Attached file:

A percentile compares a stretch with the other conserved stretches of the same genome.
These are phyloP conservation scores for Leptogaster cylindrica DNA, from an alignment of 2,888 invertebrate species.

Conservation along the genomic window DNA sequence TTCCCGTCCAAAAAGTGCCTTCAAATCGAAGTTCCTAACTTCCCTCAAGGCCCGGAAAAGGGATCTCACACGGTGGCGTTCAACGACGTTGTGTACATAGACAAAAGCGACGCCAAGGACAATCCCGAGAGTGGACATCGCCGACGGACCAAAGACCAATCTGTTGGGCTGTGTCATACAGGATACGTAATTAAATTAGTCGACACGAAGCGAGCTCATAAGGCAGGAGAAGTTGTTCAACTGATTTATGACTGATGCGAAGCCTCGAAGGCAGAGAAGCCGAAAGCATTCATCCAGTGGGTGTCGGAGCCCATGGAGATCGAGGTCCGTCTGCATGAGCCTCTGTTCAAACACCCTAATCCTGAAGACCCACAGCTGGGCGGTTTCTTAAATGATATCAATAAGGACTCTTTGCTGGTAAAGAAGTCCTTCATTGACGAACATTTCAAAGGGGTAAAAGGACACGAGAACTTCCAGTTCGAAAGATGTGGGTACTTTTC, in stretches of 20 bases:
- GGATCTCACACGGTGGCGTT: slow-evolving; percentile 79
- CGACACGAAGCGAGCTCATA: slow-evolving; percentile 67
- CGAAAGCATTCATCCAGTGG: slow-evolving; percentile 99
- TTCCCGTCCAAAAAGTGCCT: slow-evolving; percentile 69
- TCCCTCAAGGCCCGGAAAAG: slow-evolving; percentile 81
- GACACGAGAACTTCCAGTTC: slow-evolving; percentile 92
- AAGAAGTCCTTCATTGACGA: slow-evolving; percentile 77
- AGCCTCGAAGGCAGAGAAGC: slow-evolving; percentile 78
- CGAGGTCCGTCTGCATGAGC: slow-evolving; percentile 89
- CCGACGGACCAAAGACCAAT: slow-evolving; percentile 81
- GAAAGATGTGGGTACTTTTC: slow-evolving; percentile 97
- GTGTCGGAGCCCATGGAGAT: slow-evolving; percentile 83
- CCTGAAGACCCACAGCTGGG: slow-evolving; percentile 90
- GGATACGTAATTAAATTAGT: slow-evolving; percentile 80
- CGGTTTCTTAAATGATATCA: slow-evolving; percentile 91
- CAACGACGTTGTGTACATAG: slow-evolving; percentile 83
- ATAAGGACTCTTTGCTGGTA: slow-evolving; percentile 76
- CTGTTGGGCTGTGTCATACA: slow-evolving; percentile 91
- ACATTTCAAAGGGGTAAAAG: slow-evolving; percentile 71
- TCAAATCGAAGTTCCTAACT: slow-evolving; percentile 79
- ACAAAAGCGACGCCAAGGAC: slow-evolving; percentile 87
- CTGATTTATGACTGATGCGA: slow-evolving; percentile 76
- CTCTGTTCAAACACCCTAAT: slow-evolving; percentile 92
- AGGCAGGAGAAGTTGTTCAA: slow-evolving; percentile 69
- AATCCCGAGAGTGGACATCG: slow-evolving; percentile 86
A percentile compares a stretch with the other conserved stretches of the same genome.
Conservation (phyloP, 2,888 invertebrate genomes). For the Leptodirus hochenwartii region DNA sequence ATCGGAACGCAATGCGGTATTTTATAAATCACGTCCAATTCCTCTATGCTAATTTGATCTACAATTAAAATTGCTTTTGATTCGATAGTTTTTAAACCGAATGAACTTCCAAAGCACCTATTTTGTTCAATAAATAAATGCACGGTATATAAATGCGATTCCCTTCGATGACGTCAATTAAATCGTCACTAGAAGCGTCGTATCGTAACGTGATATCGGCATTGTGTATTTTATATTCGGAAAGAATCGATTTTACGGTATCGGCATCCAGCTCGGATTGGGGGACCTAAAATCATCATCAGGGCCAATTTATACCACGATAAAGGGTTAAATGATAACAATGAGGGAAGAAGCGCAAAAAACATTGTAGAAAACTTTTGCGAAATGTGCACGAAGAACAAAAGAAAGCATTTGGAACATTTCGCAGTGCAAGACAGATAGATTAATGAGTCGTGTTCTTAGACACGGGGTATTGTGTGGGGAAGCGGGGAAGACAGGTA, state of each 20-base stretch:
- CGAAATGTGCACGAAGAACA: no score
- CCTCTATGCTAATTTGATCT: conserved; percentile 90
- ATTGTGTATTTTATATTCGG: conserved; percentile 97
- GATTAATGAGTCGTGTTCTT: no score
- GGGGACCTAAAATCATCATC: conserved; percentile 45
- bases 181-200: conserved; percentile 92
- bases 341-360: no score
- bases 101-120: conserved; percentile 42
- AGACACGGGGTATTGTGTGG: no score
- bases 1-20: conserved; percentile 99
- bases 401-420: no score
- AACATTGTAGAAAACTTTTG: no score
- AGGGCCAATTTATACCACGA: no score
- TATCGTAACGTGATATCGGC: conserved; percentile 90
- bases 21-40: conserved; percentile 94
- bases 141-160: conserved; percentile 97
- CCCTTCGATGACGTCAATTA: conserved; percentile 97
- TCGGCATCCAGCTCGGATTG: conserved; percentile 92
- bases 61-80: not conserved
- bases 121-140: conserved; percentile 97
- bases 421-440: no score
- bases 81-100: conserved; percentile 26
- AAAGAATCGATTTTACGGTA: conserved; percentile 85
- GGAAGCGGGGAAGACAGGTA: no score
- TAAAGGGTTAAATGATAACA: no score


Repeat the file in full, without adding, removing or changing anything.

A percentile compares a stretch with the other conserved stretches of the same genome.
These are phyloP conservation scores for Leptogaster cylindrica DNA, from an alignment of 2,888 invertebrate species.

Conservation along the genomic window DNA sequence TTCCCGTCCAAAAAGTGCCTTCAAATCGAAGTTCCTAACTTCCCTCAAGGCCCGGAAAAGGGATCTCACACGGTGGCGTTCAACGACGTTGTGTACATAGACAAAAGCGACGCCAAGGACAATCCCGAGAGTGGACATCGCCGACGGACCAAAGACCAATCTGTTGGGCTGTGTCATACAGGATACGTAATTAAATTAGTCGACACGAAGCGAGCTCATAAGGCAGGAGAAGTTGTTCAACTGATTTATGACTGATGCGAAGCCTCGAAGGCAGAGAAGCCGAAAGCATTCATCCAGTGGGTGTCGGAGCCCATGGAGATCGAGGTCCGTCTGCATGAGCCTCTGTTCAAACACCCTAATCCTGAAGACCCACAGCTGGGCGGTTTCTTAAATGATATCAATAAGGACTCTTTGCTGGTAAAGAAGTCCTTCATTGACGAACATTTCAAAGGGGTAAAAGGACACGAGAACTTCCAGTTCGAAAGATGTGGGTACTTTTC, in stretches of 20 bases:
- GGATCTCACACGGTGGCGTT: slow-evolving; percentile 79
- CGACACGAAGCGAGCTCATA: slow-evolving; percentile 67
- CGAAAGCATTCATCCAGTGG: slow-evolving; percentile 99
- TTCCCGTCCAAAAAGTGCCT: slow-evolving; percentile 69
- TCCCTCAAGGCCCGGAAAAG: slow-evolving; percentile 81
- GACACGAGAACTTCCAGTTC: slow-evolving; percentile 92
- AAGAAGTCCTTCATTGACGA: slow-evolving; percentile 77
- AGCCTCGAAGGCAGAGAAGC: slow-evolving; percentile 78
- CGAGGTCCGTCTGCATGAGC: slow-evolving; percentile 89
- CCGACGGACCAAAGACCAAT: slow-evolving; percentile 81
- GAAAGATGTGGGTACTTTTC: slow-evolving; percentile 97
- GTGTCGGAGCCCATGGAGAT: slow-evolving; percentile 83
- CCTGAAGACCCACAGCTGGG: slow-evolving; percentile 90
- GGATACGTAATTAAATTAGT: slow-evolving; percentile 80
- CGGTTTCTTAAATGATATCA: slow-evolving; percentile 91
- CAACGACGTTGTGTACATAG: slow-evolving; percentile 83
- ATAAGGACTCTTTGCTGGTA: slow-evolving; percentile 76
- CTGTTGGGCTGTGTCATACA: slow-evolving; percentile 91
- ACATTTCAAAGGGGTAAAAG: slow-evolving; percentile 71
- TCAAATCGAAGTTCCTAACT: slow-evolving; percentile 79
- ACAAAAGCGACGCCAAGGAC: slow-evolving; percentile 87
- CTGATTTATGACTGATGCGA: slow-evolving; percentile 76
- CTCTGTTCAAACACCCTAAT: slow-evolving; percentile 92
- AGGCAGGAGAAGTTGTTCAA: slow-evolving; percentile 69
- AATCCCGAGAGTGGACATCG: slow-evolving; percentile 86
A percentile compares a stretch with the other conserved stretches of the same genome.
Conservation (phyloP, 2,888 invertebrate genomes). For the Leptodirus hochenwartii region DNA sequence ATCGGAACGCAATGCGGTATTTTATAAATCACGTCCAATTCCTCTATGCTAATTTGATCTACAATTAAAATTGCTTTTGATTCGATAGTTTTTAAACCGAATGAACTTCCAAAGCACCTATTTTGTTCAATAAATAAATGCACGGTATATAAATGCGATTCCCTTCGATGACGTCAATTAAATCGTCACTAGAAGCGTCGTATCGTAACGTGATATCGGCATTGTGTATTTTATATTCGGAAAGAATCGATTTTACGGTATCGGCATCCAGCTCGGATTGGGGGACCTAAAATCATCATCAGGGCCAATTTATACCACGATAAAGGGTTAAATGATAACAATGAGGGAAGAAGCGCAAAAAACATTGTAGAAAACTTTTGCGAAATGTGCACGAAGAACAAAAGAAAGCATTTGGAACATTTCGCAGTGCAAGACAGATAGATTAATGAGTCGTGTTCTTAGACACGGGGTATTGTGTGGGGAAGCGGGGAAGACAGGTA, state of each 20-base stretch:
- CGAAATGTGCACGAAGAACA: no score
- CCTCTATGCTAATTTGATCT: conserved; percentile 90
- ATTGTGTATTTTATATTCGG: conserved; percentile 97
- GATTAATGAGTCGTGTTCTT: no score
- GGGGACCTAAAATCATCATC: conserved; percentile 45
- bases 181-200: conserved; percentile 92
- bases 341-360: no score
- bases 101-120: conserved; percentile 42
- AGACACGGGGTATTGTGTGG: no score
- bases 1-20: conserved; percentile 99
- bases 401-420: no score
- AACATTGTAGAAAACTTTTG: no score
- AGGGCCAATTTATACCACGA: no score
- TATCGTAACGTGATATCGGC: conserved; percentile 90
- bases 21-40: conserved; percentile 94
- bases 141-160: conserved; percentile 97
- CCCTTCGATGACGTCAATTA: conserved; percentile 97
- TCGGCATCCAGCTCGGATTG: conserved; percentile 92
- bases 61-80: not conserved
- bases 121-140: conserved; percentile 97
- bases 421-440: no score
- bases 81-100: conserved; percentile 26
- AAAGAATCGATTTTACGGTA: conserved; percentile 85
- GGAAGCGGGGAAGACAGGTA: no score
- TAAAGGGTTAAATGATAACA: no score